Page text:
Once the plant is infected, the fungus grows throughout the head, then spreads up or down the central stem. Tombstones, the result of scab spreading to the head, increase during grain fill, especially in very wet conditions. The fungus spreads to the head, infecting more seeds and making more tombstones.
The highest levels of DON, or vomitoxin, are found about two weeks after mid-flowering. “Medium milk/soft dough stage has the highest levels of DON,” said Cowger. “Then DON declines by harvest. When the fungus has stopped producing DON and the grain starts to mature, the fungus is no longer active. The plant may be breaking down some of the DON. The point is that we start with higher levels, then decline.”
So what makes a bad scab year? “Abundant corn or other cereal debris in the landscape, rain before and during flowering, and warm temperatures,” said Cowger. “Susceptible varieties, and extended moisture infection is established will aggravate existing scab infection.”
Cowger says that there is no silver bullet, no single technique to manage scab. “We have to push back at the disease at every point in the crop production cycle and at every decision point,” she said.
One management tool is staggered planting dates; spreading out planting so that fields are flowering at different times to minimize the risk. “If the window of vulnerability is concentrated in two weeks, and you spread out flowering over six weeks, then you’re spreading the risk,” said Cowger. “Try to reduce the likelihood of everything flowering at once. Avoid varieties that are susceptible to scab, and if you plant more than one variety, make sure several are resistant.”
Growers can determine if a variety is scab resistant through a website called Scab Smart. The site maintains data from states that have scab-screening programs.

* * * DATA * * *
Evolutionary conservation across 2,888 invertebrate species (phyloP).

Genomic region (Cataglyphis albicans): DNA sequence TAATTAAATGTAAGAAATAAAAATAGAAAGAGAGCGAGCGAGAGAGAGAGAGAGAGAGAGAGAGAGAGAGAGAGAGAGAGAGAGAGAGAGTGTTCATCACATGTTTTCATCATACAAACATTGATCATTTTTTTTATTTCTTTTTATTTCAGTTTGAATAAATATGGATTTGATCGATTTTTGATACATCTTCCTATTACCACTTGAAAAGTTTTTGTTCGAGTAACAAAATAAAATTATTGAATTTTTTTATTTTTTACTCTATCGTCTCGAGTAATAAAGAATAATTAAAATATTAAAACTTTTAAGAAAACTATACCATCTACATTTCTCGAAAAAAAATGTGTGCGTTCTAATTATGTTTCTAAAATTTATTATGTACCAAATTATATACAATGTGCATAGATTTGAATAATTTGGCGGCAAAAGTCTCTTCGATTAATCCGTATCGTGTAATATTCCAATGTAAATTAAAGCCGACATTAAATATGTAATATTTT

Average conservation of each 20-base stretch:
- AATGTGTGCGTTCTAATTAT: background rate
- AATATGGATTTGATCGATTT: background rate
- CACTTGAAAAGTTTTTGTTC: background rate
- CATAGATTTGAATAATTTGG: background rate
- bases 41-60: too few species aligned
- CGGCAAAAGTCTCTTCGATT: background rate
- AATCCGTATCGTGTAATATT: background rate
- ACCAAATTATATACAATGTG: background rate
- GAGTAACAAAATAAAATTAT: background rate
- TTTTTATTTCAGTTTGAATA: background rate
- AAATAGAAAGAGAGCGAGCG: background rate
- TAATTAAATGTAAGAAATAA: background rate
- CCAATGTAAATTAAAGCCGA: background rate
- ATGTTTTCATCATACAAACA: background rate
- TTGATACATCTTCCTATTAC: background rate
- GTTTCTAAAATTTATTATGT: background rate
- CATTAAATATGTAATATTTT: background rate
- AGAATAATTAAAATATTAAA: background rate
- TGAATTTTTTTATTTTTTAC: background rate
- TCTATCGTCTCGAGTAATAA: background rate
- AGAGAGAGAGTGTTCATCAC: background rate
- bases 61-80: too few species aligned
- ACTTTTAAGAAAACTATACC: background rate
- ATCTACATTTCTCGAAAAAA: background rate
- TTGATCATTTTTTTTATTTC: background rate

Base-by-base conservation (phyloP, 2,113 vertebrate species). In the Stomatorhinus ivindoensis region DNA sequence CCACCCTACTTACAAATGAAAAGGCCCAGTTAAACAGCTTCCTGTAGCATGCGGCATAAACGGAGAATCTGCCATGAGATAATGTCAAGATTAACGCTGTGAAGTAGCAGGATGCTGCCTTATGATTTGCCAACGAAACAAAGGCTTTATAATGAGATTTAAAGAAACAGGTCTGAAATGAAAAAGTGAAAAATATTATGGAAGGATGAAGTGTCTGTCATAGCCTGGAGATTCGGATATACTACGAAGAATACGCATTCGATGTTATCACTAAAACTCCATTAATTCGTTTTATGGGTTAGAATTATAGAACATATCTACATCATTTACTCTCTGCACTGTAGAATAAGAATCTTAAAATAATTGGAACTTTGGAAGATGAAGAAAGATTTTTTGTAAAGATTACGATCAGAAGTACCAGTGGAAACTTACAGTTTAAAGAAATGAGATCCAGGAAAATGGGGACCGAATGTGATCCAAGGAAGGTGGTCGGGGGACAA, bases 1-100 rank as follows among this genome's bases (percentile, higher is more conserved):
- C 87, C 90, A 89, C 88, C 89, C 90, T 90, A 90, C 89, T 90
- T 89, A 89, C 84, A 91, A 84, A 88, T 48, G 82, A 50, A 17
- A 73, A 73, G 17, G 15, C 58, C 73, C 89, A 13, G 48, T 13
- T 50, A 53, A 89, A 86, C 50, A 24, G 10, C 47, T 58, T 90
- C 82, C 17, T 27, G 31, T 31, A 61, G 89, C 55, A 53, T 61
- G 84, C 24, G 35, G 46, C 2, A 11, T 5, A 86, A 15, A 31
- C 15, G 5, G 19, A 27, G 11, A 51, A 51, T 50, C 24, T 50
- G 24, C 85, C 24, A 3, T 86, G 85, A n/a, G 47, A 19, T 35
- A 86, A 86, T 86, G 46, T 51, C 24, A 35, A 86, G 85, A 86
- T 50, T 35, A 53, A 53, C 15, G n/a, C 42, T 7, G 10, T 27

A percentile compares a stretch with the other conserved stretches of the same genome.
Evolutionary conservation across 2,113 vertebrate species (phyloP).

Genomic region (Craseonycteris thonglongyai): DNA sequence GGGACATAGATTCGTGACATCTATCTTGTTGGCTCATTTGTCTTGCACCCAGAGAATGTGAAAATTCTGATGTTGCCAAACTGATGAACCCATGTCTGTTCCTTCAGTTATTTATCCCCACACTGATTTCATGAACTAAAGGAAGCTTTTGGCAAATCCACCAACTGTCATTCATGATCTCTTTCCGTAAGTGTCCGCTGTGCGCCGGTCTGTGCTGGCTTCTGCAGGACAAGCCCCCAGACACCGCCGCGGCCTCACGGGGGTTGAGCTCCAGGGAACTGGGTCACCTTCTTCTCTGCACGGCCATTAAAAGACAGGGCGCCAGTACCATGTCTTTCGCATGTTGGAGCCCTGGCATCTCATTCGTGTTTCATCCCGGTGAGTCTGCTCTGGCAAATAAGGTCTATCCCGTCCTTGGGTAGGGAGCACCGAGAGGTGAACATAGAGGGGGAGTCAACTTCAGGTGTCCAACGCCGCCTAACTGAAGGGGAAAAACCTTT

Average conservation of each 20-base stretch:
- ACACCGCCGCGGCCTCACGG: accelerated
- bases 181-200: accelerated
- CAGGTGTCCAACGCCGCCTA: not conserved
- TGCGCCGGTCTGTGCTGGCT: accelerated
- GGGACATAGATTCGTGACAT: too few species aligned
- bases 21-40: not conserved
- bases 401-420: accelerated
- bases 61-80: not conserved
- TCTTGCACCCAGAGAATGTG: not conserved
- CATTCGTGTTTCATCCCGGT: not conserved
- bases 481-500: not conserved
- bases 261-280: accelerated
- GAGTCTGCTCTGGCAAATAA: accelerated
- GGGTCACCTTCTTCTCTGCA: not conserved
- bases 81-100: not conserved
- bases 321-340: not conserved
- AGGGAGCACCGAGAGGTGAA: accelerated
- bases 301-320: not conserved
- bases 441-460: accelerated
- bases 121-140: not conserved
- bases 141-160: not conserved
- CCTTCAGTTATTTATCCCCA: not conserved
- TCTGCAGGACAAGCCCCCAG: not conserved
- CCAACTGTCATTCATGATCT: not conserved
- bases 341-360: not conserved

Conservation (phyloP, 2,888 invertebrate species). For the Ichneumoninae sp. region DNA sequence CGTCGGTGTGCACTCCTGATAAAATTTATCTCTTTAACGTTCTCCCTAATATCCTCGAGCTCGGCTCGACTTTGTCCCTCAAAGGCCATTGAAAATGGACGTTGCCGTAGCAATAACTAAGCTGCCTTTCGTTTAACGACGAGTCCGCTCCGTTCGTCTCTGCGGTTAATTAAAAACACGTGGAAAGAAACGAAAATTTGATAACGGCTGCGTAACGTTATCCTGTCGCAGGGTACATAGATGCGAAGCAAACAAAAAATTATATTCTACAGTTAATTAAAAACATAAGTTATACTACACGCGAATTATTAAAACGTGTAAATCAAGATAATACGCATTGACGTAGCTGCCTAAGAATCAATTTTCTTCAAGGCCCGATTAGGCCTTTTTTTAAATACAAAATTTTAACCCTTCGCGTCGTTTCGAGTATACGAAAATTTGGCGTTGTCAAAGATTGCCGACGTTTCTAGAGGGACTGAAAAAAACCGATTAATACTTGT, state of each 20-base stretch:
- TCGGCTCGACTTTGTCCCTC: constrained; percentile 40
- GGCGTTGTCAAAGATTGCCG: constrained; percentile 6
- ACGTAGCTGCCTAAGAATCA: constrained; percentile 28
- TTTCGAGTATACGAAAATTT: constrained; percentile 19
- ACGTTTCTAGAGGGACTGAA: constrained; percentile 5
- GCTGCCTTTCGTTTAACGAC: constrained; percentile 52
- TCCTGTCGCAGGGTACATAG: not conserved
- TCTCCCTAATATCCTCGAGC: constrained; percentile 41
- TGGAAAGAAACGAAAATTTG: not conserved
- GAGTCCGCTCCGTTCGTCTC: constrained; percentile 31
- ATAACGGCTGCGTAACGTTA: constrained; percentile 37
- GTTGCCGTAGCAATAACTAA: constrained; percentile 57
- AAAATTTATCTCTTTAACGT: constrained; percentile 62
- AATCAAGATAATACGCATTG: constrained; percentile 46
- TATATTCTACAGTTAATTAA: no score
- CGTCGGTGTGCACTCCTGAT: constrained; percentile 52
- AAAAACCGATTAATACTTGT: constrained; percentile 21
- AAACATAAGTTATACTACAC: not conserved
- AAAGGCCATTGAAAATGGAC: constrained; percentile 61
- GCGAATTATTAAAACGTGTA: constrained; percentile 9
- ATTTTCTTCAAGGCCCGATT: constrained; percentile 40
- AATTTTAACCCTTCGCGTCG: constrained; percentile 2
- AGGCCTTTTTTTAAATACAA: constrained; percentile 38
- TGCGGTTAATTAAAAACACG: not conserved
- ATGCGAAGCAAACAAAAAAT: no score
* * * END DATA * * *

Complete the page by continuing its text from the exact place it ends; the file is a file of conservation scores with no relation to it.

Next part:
Another tool for farmers is the Fusarium Head Blight Prediction Center, which allows farmers in 25 states (including the entire northeast) to use the wheat scab tool to access the latest information on scab. This information can then be used to more accurately time spray applications. Cowger says using the map results in about 80 percent accuracy for spray timing.
“Timing is crucial for fungicide application for scab,” said Cowger. “Everyone is familiar with the problem that it’s raining, so there’s high risk for scab, but it’s raining, and we can’t get out in the field and spray for scab because it’s raining.” Farmers should be aware of optimum times to spray various scab-susceptible crops.
The scab initiative program is interested in whether farmers are using prescribed best management practices for scab control. “No single tactic is fully effective,” said Cowger. “Are people adopting best management practices for reducing DON and vomitoxin, and if not, why not? What would help us to help you better?” Cowger says that questionnaires will be distributed to determine what growers are doing in order to help the research community aim research in the correct direction.
For more information about Scab Smart, visit www.scabsmart.org . To use the wheat scab tool, visit www.wheatscab.psu.edu . Information about the U.S. Wheat and Barley Scab Initiative can be accessed at www.scabusa.org
Fighting the scab battle
by Sally Colby